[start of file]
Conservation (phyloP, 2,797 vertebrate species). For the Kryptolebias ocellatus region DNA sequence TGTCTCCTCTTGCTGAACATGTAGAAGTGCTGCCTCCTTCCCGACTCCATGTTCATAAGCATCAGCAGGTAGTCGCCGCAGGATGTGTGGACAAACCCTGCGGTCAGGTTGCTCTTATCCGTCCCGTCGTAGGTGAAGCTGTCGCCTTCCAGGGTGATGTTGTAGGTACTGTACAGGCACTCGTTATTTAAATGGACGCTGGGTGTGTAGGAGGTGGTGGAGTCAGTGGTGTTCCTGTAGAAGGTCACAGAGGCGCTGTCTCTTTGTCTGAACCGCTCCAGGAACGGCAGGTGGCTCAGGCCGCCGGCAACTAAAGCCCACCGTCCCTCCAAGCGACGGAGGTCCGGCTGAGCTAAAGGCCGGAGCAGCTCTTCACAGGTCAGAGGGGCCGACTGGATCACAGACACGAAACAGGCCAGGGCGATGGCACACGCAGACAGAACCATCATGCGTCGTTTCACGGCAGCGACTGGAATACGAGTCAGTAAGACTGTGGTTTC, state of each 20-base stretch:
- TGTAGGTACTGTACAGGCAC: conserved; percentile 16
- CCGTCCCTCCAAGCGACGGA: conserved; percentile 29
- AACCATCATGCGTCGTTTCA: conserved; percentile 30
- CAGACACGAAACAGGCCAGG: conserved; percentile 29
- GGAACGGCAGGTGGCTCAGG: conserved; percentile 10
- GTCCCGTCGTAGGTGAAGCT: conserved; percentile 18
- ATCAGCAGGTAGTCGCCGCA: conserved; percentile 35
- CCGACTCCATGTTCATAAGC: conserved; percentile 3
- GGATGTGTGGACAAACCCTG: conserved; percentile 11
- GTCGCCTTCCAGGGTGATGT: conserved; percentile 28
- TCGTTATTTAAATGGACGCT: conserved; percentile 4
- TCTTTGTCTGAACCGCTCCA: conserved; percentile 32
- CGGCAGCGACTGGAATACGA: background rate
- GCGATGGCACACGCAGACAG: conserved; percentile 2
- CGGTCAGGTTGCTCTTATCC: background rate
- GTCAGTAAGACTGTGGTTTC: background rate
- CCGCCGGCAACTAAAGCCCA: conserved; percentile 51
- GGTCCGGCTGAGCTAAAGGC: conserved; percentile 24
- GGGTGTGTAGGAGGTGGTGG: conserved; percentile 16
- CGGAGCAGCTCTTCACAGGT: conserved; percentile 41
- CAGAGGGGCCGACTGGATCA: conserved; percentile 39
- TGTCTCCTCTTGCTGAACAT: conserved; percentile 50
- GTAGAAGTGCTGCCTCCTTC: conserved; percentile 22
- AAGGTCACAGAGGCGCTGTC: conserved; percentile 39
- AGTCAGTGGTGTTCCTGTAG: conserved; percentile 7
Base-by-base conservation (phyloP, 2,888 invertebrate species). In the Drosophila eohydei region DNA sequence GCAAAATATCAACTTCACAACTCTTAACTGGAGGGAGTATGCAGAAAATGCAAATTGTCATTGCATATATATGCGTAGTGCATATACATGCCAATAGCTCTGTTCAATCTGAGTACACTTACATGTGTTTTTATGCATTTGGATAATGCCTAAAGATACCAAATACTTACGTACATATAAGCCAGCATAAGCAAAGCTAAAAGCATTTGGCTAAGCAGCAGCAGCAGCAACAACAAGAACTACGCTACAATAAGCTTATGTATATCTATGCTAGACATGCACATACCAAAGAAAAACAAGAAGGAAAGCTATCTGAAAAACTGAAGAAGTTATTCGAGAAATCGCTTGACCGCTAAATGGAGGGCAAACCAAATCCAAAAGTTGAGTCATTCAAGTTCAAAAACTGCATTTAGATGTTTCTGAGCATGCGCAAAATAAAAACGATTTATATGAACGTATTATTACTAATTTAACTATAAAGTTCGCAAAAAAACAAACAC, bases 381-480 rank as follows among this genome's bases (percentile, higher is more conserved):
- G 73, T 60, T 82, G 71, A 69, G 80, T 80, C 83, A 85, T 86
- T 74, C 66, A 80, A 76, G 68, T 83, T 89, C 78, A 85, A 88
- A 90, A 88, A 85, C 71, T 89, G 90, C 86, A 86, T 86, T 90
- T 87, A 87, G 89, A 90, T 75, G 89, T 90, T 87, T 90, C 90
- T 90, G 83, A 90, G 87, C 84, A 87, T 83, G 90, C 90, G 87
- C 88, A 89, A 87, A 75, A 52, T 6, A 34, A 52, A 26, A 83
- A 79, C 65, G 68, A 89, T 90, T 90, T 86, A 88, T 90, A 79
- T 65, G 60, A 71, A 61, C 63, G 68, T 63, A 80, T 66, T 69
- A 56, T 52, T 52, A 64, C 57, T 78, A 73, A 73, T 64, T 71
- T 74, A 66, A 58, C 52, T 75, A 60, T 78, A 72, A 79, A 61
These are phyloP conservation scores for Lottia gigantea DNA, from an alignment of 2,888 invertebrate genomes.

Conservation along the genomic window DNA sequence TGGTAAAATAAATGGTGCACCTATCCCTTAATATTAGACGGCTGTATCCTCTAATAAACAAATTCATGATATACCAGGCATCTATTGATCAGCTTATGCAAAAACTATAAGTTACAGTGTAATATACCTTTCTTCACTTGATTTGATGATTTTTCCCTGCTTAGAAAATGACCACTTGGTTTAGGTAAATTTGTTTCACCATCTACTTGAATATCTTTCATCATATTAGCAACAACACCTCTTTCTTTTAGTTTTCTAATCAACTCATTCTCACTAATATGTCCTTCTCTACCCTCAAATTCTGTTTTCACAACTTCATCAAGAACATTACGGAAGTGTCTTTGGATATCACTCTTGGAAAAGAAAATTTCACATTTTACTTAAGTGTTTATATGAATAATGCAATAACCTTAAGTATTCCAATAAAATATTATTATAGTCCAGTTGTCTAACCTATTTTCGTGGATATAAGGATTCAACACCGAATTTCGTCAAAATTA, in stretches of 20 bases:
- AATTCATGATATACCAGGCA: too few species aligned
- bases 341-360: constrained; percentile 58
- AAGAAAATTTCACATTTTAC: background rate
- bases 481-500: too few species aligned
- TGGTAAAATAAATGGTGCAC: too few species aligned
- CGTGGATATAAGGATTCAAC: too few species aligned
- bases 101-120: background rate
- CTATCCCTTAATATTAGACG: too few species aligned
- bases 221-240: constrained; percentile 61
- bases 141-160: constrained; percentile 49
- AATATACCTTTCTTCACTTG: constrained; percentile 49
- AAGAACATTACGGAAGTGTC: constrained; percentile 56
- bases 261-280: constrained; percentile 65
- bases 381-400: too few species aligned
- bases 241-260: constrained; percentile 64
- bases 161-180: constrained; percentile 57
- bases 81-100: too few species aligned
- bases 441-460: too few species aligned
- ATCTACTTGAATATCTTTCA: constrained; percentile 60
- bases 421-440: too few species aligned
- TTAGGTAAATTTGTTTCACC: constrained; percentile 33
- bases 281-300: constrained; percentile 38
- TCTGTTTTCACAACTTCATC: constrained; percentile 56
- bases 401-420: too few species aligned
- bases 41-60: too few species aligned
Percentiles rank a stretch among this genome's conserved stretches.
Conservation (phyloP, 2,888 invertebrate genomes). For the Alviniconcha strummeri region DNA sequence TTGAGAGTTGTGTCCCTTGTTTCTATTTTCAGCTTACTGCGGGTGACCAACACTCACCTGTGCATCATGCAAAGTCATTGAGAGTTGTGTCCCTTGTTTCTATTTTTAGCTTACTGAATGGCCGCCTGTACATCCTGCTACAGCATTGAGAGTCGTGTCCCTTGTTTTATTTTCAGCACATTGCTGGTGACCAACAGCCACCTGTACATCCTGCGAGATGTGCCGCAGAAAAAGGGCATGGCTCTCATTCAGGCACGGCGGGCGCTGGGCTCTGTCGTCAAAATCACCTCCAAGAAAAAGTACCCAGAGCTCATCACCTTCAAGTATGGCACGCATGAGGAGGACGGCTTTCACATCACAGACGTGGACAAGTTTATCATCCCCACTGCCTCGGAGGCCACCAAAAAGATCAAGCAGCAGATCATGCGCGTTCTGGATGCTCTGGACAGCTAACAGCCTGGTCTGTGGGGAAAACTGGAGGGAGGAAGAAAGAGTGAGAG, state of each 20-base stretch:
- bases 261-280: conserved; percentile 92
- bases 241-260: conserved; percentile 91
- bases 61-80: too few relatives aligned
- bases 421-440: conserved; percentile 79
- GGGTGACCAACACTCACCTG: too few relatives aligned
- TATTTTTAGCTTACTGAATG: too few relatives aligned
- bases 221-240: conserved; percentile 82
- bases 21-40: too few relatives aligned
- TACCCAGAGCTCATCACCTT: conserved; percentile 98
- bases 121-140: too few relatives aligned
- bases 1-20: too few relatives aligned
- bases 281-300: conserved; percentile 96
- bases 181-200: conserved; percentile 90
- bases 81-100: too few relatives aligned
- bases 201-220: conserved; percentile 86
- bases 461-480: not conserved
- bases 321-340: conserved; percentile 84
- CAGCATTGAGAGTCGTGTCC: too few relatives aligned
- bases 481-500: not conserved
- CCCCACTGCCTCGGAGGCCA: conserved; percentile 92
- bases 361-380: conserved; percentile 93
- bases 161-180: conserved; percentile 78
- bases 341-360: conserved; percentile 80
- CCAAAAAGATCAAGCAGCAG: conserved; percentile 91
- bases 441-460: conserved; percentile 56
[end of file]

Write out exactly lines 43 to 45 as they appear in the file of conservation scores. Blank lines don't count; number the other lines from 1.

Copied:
- bases 481-500: too few species aligned
- TGGTAAAATAAATGGTGCAC: too few species aligned
- CGTGGATATAAGGATTCAAC: too few species aligned